Effect of resident participation on outcomes in high-order cesarean deliveries

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OBJECTIVE: To estimate the effect of resident participation on outcomes in women undergoing high-order cesarean deliveries. METHODS: We performed a retrospective cohort study of patients in one obstetric practice undergoing a third- or greater order cesarean delivery from 2005 to 2014. Patients with placenta previa, accreta, or failed vaginal birth after cesarean delivery were excluded. We compared outcomes between patients whose operations were performed by two attendings with patients whose operations were performed by one attending and one resident. Regression analysis was performed to control for differences at baseline. RESULTS: Three hundred seventy patients were included, 189 (51%) of whom had two attendings and 181 (49%) of whom had one attending and one resident. The mean operative time was slightly but significantly less in the two=attending group (60.9±17.3 compared with 62.5±18.3 minutes, adjusted P=.038). Otherwise, there were no significant differences inmeasured outcomes between the groups, including wound complications, blood loss (estimated and drop in hemoglobin), blood transfusion, major maternal morbidity (hysterectomy, cystotomy, bowel injury, intensive care unit admission, thrombosis, reoperation, death), postoperative endometritis, and postoperative days in the hospital. Among patients in the resident group, there was no difference in outcomes between cases performed by a junior (first or second year) resident compared with a senior (third or fourth year) resident. CONCLUSION: Resident participation does not negatively affect outcomes in patients undergoing high-order cesarean deliveries. Residents should be included in these complicated cases because they can obtain a significant learning experience without compromising patient safety.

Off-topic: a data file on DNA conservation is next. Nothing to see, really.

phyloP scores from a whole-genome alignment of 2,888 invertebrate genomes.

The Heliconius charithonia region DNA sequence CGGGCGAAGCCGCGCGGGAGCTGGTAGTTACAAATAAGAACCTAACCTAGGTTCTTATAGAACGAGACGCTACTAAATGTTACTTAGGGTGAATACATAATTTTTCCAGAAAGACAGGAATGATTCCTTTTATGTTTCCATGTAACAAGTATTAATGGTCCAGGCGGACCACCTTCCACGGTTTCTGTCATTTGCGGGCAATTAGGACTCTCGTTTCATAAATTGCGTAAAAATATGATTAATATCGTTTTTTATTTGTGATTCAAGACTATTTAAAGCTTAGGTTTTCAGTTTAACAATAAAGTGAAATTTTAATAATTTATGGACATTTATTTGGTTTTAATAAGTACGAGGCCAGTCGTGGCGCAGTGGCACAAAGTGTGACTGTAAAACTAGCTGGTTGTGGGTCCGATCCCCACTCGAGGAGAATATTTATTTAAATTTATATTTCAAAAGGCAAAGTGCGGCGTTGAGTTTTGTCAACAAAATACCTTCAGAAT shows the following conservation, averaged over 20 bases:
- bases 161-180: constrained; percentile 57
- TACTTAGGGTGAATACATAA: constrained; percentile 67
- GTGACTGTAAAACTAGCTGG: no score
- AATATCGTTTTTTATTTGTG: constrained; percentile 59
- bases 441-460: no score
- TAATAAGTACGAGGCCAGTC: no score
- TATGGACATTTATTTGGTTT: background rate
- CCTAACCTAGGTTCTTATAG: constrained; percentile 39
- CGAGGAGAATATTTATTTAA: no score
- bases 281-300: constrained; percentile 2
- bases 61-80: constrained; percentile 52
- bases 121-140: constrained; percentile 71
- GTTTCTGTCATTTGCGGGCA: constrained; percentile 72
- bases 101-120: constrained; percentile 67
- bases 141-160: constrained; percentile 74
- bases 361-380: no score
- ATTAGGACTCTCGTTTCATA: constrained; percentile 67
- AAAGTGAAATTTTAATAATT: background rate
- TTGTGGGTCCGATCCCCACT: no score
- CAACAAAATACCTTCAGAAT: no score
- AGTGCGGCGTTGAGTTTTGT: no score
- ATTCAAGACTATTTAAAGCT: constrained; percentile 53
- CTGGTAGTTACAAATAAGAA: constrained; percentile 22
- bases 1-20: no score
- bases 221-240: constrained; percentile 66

Original languageEnglish
Pages (from-to)21S-26S
JournalObstetrics and Gynecology
Issue number4
StatePublished - 1 Oct 2015


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